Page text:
Skip the frozen lobster. An enzyme released after a crustacean dies can degrade the meat over time, says Dr Stuart Cromarty, an expert in lobster neuroscience at Assumption College in the US.
FISH LIKE A MAN
“The more feisty a lobster, the better the meat,” says Frederick Yap, owner of Pince & Pints, a new restaurant in Duxton Road that serves only lobster dishes. The tank water should be clear and the lobster active when removed. “Also, squeeze both sides of the lobster head,” Frederick suggests. “If it’s firm, the lobster is full of meat.”
Steaming or boiling are both good ways to cook live lobsters, says Malcolm Hong, who co-owns and runs The Boiler, a restaurant in Howard Road specialising in Louisiana-style seafood. “An average 750g lobster requires around 11 to 12 minutes of boiling.” Upon boiling, however, leave the lobster upright to purge out the waterlogged head, he advises. Alternatively, steam it. Set up your stockpot and bring the water to a boil. Using tongs, grip the live lobster behind its claws, pincers pointed away from you. Place it on the colander and put on the lid (see ‘Build Your Steamer’ below). Steam until the lobster is bright red, about 20 minutes.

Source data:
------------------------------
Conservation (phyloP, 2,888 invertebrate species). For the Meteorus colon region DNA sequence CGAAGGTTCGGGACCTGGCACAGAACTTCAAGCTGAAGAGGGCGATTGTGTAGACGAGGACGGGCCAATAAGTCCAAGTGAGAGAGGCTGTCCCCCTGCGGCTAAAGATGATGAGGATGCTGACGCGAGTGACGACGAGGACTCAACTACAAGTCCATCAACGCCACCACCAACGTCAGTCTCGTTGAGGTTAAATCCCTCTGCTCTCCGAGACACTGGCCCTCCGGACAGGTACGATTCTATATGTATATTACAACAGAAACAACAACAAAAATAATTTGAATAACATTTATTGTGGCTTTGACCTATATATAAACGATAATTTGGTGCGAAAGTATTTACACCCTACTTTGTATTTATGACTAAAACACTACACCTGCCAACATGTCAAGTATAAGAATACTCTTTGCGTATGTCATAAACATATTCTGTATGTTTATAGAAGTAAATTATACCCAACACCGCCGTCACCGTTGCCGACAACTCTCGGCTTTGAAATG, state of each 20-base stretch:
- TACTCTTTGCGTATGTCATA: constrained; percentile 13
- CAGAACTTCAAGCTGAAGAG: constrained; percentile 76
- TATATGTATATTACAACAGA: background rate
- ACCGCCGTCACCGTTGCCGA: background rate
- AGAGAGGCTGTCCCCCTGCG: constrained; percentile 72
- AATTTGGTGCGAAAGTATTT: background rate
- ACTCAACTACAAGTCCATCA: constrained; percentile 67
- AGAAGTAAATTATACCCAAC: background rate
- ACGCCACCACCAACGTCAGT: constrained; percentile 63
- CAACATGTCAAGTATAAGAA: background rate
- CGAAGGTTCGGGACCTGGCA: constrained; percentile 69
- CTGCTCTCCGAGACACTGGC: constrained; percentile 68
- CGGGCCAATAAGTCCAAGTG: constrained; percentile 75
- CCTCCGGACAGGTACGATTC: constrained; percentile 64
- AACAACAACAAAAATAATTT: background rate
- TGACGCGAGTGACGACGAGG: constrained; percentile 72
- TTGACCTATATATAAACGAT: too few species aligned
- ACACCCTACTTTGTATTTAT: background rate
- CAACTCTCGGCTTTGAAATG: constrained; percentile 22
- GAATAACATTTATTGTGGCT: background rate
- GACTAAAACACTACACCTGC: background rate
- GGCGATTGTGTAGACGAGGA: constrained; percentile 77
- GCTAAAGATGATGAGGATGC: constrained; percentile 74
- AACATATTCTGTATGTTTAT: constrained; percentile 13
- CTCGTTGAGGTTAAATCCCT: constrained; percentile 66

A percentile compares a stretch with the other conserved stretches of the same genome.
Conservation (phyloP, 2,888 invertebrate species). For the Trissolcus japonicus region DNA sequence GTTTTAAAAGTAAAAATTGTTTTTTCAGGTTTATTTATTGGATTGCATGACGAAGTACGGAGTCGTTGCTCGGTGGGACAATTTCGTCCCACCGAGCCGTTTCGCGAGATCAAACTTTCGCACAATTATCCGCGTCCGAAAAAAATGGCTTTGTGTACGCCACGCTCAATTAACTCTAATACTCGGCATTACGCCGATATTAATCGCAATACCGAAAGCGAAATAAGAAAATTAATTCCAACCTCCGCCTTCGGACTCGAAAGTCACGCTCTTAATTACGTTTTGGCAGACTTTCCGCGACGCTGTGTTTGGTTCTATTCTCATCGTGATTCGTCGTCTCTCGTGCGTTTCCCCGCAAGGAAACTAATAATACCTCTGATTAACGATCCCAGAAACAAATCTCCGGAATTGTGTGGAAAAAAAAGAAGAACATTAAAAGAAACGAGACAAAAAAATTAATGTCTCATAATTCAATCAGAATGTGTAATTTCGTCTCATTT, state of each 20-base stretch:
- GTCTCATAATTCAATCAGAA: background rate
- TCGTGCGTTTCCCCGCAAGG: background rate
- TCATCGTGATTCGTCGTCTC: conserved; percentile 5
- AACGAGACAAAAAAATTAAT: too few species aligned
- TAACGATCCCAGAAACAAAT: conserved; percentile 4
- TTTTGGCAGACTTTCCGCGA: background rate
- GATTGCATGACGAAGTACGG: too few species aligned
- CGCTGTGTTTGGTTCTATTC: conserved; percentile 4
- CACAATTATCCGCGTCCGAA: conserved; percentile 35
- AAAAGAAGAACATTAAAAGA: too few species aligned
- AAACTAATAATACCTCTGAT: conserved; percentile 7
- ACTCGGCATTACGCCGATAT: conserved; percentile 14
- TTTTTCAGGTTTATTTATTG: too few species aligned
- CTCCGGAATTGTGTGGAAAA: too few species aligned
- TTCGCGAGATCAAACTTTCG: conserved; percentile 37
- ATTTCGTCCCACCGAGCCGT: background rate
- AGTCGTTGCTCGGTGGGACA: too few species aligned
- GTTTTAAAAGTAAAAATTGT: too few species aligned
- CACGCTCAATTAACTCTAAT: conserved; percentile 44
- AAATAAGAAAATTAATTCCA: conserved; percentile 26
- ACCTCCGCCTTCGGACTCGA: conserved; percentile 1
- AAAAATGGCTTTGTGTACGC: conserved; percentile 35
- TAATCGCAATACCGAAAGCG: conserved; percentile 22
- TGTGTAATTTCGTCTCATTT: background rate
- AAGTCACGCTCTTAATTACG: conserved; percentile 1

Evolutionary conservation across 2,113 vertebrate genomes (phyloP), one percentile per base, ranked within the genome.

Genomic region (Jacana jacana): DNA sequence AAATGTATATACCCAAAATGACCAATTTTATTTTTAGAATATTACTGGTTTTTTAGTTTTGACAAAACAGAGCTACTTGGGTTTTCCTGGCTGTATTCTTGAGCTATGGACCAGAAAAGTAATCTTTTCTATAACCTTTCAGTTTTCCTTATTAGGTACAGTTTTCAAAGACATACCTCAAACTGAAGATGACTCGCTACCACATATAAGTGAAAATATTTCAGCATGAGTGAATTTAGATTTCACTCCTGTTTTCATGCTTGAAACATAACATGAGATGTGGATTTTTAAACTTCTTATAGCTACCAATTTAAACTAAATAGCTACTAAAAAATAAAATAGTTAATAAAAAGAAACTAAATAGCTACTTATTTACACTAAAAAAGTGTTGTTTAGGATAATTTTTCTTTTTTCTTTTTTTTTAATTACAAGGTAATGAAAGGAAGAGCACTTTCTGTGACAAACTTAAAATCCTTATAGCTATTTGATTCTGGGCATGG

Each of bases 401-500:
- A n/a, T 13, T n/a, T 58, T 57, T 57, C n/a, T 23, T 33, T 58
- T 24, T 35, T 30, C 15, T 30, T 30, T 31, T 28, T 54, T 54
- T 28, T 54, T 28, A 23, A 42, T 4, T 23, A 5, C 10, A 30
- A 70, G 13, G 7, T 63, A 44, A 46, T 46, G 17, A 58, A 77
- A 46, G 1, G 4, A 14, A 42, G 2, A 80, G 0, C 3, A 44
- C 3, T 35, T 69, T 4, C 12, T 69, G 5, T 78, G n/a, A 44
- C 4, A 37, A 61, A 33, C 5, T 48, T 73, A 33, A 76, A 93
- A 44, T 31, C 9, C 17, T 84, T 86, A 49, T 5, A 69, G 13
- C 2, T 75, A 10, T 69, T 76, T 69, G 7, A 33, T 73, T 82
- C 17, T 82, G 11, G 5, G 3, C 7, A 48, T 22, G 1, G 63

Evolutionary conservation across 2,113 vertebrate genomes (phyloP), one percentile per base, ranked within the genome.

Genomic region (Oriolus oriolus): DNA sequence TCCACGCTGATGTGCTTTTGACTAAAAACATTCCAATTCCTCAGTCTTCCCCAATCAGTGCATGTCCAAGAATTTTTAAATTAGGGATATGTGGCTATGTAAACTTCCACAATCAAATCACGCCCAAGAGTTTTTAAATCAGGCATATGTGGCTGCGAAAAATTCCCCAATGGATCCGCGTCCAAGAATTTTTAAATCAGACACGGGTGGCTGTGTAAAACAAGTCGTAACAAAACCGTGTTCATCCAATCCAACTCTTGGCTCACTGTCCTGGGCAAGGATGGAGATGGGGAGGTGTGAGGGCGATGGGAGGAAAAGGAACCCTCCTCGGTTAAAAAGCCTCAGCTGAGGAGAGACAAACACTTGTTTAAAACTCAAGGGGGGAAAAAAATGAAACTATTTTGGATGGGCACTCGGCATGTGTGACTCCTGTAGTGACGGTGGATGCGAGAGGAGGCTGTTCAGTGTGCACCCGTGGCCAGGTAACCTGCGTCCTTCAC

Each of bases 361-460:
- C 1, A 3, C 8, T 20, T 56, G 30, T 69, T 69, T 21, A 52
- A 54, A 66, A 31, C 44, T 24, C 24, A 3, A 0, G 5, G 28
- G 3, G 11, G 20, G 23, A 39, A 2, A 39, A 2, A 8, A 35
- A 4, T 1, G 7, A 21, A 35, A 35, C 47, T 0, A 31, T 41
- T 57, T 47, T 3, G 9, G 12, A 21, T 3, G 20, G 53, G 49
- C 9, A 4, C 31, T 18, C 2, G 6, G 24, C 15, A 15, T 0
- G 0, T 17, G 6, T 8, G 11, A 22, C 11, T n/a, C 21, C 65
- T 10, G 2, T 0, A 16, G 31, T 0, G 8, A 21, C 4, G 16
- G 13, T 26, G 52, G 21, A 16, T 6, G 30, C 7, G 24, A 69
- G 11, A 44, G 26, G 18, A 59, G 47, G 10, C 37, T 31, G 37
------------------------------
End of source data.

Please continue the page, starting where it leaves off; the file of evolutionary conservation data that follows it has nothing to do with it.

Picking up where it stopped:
EXTRACT AND STAND BACK
Using tongs, transfer the lobster to a cutting board to sit for five minutes. Like other meats, lobster turns juicier when it rests, says Kerry Altiero, a Maine Lobster Chef of the Year winner.
BUILD YOUR STEAMER
You don’t need to buy a speciality seafood steamer – the items you need are probably in your kitchen already. Just flip a metal colander upside down inside a 7.5-litre (or larger) stockpot. Add a few centimetres of water to the pot, making sure the level doesn’t reach the lobster.